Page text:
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CUG Team Publishes Two Papers in Journal of Hydrology and Environmental Pollution

Nov 8, 2019  

“Impact of Anthropogenic Activities on the Enrichment of Fluoride and Salinity in Groundwater in the Yuncheng Basin Constrained by Cl/Br Ratio, δ18O, δ2H, δ13C and δ7Li Isotopes” is published inJournal of Hydrology (Volume 579, December 2019, 124211); “Indigenous Microbes Induced Fluoride Release from Aquifer Sediments” is published in Environmental Pollution (Volume 252, Part A, September 2019, Pages 580-590). The two papers are achievements of associate professor GAO Xubo’s team from the School of Environmental Studies.

Substantial concerns have been raised about the degradation of groundwater quality and their harmful effects due to salinization processes and endemic fluorosis issues in China. Yuncheng Basin is an economically important area situated in semi-arid northern China, which has suffered from severe groundwater contamination and intensive anthropogenic activities (agricultural, industrial and domestic). Twenty water quality parameters were surveyed at 85 groundwater and salt lake water sites during August 2013–September 2015. The combining using of Cl/Br mass ratio, δ2H, δ18O, δ13C, and δ7Li isotopes was employed to investigate the potential impact of anthropogenic activities which are supposed to contribute to groundwater salinization and fluoride enrichment in the Yuncheng Basin to a large extent. Results show that shallow groundwater are more vulnerable to contamination from anthropogenic processes of irrigation leaching, wastewater drainage, fertilizer utilization and Salt Lake water intrusion. Vertical irrigation recharge has been an important source of salt and fluoride for the shallow groundwater in the runoff area between Kaolao lowland and the central Basin, revealed by the high salinity (>4000 mg/L), high Cl/Br ratios (>2000), moderate high δ7Li (19.7–26.1‰), moderate δ13C (−8.1~−10.3‰) and constant δ18O and δ2H values. The contribution of over-utilization of fertilizers on high fluoride shallow saline groundwater is found in the crop land in the west part of the Salt Lake with a moderate high nitrate concentration (>10 mg/L), moderate Cl/Br ratios (332~1000) and low δ7Li value (13.8‰). Shallow groundwater in the northern part of the Salt lake polluted by wastewater, evidenced by boron concentration (>2000 μg/L), Na/K (molar ratio > 0.6), δ13C (−11~−11.1‰), and δ7Li (20.4~22.5‰), show highest fluoride concentrations. Due to over-pumping of groundwater, Salt Lake water intrusion mainly occurs in the northern shore of the lake and results in the enrichment of fluoride and salinity in some shallow groundwater with low Cl/Br ratios (around 300), high δ7Li value (c.a. 27‰), and moderate high δ18O (−8.2~−8.7‰) and δ2H (−62.2~−66.1‰) values. The influence of anthropogenic activities on deep groundwater is reflected in two possible scenarios. Increased extraction of groundwater leads to downward leakage of shallow high fluoride saline groundwater, increasing the pollution risk of deep groundwater within the depression cone in the west of Yuncheng City. The rapidly-developed drilling activities of geothermal water (δ7Li, 11~14.3‰; δ13C, −7.9~−8.4‰; [B], 709~3523 μg/L; [F], 2.1~8.2 mg/L) bring about the contamination of fresh groundwater by the underground leaking or discharge of geothermal water. Finally, a conceptual model has been developed to demonstrate the influences of anthropogenic activities on groundwater contamination along a northwest to southeast cross-section.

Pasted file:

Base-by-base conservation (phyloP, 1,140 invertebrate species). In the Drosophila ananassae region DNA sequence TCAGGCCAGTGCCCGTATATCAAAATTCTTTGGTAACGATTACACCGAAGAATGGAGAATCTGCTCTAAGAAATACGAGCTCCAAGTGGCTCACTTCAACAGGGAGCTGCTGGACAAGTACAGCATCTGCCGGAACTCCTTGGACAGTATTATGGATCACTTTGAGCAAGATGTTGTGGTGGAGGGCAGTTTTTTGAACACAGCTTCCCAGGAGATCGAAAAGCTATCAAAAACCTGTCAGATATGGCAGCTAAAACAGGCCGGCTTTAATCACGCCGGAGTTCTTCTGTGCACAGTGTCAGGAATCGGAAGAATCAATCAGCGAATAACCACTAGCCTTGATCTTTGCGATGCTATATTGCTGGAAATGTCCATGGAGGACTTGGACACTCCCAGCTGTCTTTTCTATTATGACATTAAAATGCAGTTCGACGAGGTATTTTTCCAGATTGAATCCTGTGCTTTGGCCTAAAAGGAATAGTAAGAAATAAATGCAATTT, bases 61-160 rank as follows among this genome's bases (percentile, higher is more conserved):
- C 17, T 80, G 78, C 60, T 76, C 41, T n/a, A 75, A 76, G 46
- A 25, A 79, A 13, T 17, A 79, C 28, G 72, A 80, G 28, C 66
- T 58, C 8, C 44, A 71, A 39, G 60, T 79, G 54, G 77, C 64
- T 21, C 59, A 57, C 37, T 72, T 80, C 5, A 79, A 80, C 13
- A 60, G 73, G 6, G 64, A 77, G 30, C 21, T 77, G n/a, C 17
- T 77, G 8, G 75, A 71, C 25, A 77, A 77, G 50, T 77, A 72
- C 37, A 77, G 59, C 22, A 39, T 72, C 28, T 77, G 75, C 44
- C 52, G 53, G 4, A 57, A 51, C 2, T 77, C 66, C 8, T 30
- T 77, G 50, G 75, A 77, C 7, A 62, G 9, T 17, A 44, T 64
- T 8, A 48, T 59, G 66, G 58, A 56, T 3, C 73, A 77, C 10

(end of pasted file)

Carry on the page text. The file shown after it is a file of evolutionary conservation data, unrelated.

Release of fluoride from Quaternary sediments produces F-contaminated groundwater which threatens the health of millions of people worldwide. Despite the mechanisms of fluoride release from sediments are documented by numerous studies, it remains poorly understood that whether indigenous microbes participate in or not for the formation of F-rich groundwater by releasing fluoride from aquifer sediments. A microcosm-based approach, geochemistry and techniques of microbiology and molecular ecology were conducted together to investigate these mechanisms. Results show that microbes are abundant in high [F] groundwater containing at least 1129 operational taxonomic units (OTUs), and indigenous microbes can have an essential role in the mobilization of fluoride in sediments collected from aquifers in a typical fluorosis area in China. It also shows that for the sediments in this study, fluoride release (ca. 2 mg/L) is coupled with elevated concentrations of Ca (△ = 75 mg/L), Mg (△ = 33 mg/L), Al (△ = 0.2 mg/L) and Mn (△ = 1.4 mg/L). This suggests that the fluoride may source from the dissolution of F-bearing carbonate minerals and/or Al-Mn hydroxides in a local acidic environment. The findings provide additional insights into the biogeochemical circulation of fluoride in natural environment, especially in groundwater system and the development of effective strategies for the management of F-contaminated groundwater worldwide.


Title: Impact of Anthropogenic Activities on the Enrichment of Fluoride and Salinity in Groundwater in the Yuncheng Basin Constrained by Cl/Br R atio, δ18O, δ2H, δ13C and δ7Li Isotopes

Full Text: https://doi.org/10.1016/j.jhydrol.2019.124211


Title: Indigenous Microbes Induced Fluoride Release from Aquifer Sediments

Full Text: https://www.sciencedirect.com/science/article/pii/S0269749118355519



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